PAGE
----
Our most abundant material was, again, doors: hundreds of bedrooms, each with a hallway door and multiple closet doors—roughly 1,100 solid hardwood doors in total, and all of them incompatible with modern code. We decided to repurpose these doors as wood paneling in common areas. This posed two immediate design questions: what to do with the door hardware, and how to provide for modern electrical requirements. We decided that, in most cases, retaining doorknobs would not only add to the character of the material, it would also give residents a useful place to hang coats and bags. Detailing the doors-as-paneling required additional creativity to accommodate accessible wall outlets and monitor installs.

A delightful part of this project has been designing the reuse of doors from rooms occupied by Justice Ruth Bader Ginsburg when she lived in Balch Hall. In partnership with Cornell, we are creating two commemorative installations using these doors together with images of her iconic “dissent collars.” Through this salvage installation, students living in Balch Hall will engage with the history of their place in a unique and beautiful way.

At Goodell Hall (UMass Amherst), material reuse inspired our design from the outset of the project. Constructed in 1934 as a library, the building’s entrance brings visitors into a colonnaded mezzanine of library stacks. The stacks are now being removed to make way for new student services programs, but their perforated metal enclosures—a unique, textural veil—gave our team pause. The design team decided to explore their reuse, eventually deciding to clad a prominent internal volume with the panels, keeping them front and center—revived and reconfigured—as an echo of the building’s origins.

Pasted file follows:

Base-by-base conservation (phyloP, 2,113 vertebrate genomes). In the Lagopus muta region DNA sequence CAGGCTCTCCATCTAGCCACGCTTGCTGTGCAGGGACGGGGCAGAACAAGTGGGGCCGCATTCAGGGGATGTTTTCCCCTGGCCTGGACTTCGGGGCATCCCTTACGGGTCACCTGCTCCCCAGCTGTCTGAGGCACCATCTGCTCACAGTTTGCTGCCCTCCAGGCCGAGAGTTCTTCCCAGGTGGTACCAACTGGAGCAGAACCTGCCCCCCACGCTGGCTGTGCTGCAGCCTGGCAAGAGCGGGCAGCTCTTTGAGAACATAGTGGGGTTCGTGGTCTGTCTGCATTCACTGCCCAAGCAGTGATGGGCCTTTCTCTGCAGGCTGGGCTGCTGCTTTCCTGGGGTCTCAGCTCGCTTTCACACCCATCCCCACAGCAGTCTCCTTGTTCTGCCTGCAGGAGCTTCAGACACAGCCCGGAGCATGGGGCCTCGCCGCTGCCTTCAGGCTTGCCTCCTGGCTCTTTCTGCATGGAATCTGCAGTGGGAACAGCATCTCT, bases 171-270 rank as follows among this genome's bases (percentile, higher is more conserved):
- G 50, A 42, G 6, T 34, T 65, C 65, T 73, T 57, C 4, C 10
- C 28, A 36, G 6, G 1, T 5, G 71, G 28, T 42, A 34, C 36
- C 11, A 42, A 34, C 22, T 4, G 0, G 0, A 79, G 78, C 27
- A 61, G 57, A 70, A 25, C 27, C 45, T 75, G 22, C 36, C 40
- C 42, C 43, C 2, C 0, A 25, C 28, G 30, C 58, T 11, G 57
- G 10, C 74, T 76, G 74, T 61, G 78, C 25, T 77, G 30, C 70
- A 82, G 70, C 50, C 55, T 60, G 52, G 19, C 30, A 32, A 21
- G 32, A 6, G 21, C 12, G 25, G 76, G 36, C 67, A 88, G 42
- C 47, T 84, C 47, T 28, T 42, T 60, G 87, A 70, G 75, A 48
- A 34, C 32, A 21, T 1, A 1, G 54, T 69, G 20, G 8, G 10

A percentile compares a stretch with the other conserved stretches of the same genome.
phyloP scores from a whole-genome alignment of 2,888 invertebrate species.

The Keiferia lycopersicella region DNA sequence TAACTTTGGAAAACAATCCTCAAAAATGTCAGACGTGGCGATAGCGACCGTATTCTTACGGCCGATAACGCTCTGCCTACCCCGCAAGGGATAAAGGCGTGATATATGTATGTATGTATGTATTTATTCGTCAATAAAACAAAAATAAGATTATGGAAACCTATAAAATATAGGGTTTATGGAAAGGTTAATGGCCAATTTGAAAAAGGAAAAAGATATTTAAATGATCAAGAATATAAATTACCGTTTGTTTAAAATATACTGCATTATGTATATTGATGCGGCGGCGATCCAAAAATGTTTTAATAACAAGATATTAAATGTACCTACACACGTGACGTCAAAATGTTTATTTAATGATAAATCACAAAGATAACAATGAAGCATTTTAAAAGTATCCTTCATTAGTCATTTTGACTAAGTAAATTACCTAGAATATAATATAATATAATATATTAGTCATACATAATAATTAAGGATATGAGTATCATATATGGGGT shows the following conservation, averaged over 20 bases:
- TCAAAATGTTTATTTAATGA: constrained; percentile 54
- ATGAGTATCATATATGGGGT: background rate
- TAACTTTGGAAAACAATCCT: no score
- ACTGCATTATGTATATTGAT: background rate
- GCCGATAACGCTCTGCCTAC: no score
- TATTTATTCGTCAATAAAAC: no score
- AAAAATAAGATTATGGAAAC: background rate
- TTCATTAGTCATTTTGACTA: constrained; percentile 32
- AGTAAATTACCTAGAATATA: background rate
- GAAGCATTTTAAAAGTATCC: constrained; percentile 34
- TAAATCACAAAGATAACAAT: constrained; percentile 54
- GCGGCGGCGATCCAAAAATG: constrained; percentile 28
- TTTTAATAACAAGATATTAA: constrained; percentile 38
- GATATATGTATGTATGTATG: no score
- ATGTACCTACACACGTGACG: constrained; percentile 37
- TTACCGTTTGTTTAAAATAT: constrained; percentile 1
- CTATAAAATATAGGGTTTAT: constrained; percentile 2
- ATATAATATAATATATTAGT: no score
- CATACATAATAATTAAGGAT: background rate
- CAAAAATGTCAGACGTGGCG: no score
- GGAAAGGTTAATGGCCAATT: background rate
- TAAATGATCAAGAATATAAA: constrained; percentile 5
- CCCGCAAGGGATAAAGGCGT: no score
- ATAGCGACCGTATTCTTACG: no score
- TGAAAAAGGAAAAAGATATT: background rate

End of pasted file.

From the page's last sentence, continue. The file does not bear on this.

On-site salvage doesn’t guarantee material consistency the way working with new materials does, so it is important to reduce risk wherever possible. One way we reduced risk on this project was to take an alternate design through design development—one that used standard construction materials instead of salvaged metal panels. This ensured that we would not lose time if we were unable to salvage sufficient panels for our needs. We also reduced risk by explicitly identifying the hand-offs between trades, from selective demo to metal fabrications, to the carpentry installer.  While this project is still in construction, its reuse story has already inspired our continued exploration of how early identification of salvage opportunities can lead to unique design solutions.

The journey towards circular construction is ongoing, and our work in material salvage and reuse in campus buildings will continue to evolve. We are excited about this work; it not only helps to achieve embodied carbon reduction goals, but it can also help our clients retain elements of their culture and history and reimagine them in ways that contribute to their campus’s unique sense of place.